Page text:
¶ 2 Leave a comment on paragraph 2 0 I’ll Be Your Baby Tonight is significant for two reasons. First, like Down Along the Cove, it’s a marked departure from the other songs on John Wesley Harding. Viewed in retrospect, they are both obvious precursors to the new country-rock sounds of the next album, Nashville Skyline. Second, the style of the song is quite different. I’ll Be Your Baby could easily pass for mainstream, easy-listening country, maybe something from the pen of say, Mac Davis. The country lilt is established via the soaring pedal steel guitar of Peter Drake. Charley McCoy’s simple bass line reminiscent of early Johnny Cash recordings.
¶ 3 Leave a comment on paragraph 3 0 Dylan employs a fairly typically verse/verse/verse/bridge/verse pattern, similar to Hank Williams’ Cold, Cold, Heart. Dylan later wrote several other songs using a similar style and sound, such as Tonight I’ll Be Staying Here with You, Lay, Lady, Lay, I Threw It All Away, If Not for You, and You Ain’t Going Nowhere.
¶ 4 Leave a comment on paragraph 4 0 I’ll Be Your Baby Tonight is one of Dylan’s most successful attempts at country music. Although he didn’t release it as a single himself, other artists immediately recognized its potential commercial appeal. It’s been covered by a tremendous number of artists including, not surprisingly, many country artists. Some of the better or more usual covers are linked to below.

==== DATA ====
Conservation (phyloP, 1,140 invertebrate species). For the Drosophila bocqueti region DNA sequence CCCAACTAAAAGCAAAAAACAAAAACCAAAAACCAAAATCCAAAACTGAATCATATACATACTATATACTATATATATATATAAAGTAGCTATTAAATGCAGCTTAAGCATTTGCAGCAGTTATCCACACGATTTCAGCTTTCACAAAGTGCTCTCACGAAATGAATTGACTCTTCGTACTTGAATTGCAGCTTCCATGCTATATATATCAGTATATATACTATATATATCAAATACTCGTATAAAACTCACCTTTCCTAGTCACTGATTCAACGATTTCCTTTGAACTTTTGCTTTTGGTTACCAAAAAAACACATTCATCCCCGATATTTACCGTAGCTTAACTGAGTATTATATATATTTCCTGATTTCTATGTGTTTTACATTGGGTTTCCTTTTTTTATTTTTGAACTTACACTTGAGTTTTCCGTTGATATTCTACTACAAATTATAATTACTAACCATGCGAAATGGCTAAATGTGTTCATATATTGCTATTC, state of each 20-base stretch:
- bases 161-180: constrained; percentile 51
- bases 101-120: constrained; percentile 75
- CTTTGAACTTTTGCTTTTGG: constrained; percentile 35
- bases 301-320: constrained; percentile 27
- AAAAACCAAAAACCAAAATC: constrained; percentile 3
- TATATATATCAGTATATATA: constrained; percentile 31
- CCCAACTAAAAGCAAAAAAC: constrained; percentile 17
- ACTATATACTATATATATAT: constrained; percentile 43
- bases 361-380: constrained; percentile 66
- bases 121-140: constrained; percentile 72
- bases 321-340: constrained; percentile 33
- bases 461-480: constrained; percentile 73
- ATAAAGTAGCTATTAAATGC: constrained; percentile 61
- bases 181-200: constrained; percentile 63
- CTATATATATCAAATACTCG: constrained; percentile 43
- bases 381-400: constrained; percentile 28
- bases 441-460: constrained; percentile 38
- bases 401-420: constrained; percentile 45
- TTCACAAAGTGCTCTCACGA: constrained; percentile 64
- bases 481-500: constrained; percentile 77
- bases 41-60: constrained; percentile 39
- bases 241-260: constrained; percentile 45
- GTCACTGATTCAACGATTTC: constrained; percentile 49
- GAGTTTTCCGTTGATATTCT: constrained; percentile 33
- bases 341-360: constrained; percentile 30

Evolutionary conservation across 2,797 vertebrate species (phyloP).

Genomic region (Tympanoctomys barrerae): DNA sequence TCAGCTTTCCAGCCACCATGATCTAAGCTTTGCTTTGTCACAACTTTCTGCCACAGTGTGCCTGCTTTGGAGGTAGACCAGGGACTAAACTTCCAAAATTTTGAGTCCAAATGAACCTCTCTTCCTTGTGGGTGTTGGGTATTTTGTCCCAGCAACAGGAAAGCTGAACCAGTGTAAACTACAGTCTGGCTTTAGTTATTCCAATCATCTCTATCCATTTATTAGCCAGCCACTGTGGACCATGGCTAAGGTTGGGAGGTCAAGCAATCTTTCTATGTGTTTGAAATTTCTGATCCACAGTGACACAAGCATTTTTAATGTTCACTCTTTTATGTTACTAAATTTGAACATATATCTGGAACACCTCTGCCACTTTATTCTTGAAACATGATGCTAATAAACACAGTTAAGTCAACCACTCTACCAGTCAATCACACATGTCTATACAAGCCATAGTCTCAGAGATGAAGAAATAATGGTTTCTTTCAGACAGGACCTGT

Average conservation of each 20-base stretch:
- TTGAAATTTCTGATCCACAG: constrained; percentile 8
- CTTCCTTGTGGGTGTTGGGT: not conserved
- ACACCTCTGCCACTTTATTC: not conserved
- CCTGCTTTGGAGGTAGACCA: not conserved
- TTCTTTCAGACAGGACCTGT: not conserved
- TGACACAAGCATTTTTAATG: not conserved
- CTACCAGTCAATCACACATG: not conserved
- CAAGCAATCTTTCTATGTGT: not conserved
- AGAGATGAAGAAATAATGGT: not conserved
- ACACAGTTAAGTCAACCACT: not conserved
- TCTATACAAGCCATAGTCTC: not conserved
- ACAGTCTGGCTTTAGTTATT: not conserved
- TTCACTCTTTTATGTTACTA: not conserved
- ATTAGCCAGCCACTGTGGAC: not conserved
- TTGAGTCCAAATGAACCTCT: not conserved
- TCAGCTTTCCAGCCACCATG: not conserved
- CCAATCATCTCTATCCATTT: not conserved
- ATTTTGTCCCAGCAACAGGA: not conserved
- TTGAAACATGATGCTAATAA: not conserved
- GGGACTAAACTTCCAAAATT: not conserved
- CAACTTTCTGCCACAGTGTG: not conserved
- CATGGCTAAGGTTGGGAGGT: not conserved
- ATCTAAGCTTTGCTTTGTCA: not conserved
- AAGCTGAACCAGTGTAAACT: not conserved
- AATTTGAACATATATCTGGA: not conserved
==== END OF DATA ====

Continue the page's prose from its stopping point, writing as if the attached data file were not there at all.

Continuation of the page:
¶ 5 Leave a comment on paragraph 5 0 The lyrics are quite different than anything else on the album (besides Down Along the Cove). While the other songs deal with themes of salvation, apocalypse, deceit and deception, these two offer “shelter from the storm” via the love of a good woman. Kind of pedestrian idea, and a bit disappointing considering it came from one of the great minds of a generation, but I suppose there’s not much to argue with. He’s right.
¶ 7 Leave a comment on paragraph 7 0 “There’s not too much to say about this…maybe it was tongue in cheek, I don’t know. It’s just a simple song, a simple sentiment. I’d like to think it was written from a place where there is no struggle but I’m probably wrong…sometimes you may be burning up inside but still do something that seems so cool and calm and collected. Maria Muldaur called me soon after this album came out, said she recorded it. Actually, it could have been written from a baby’s point of view, that’s occurred to me.”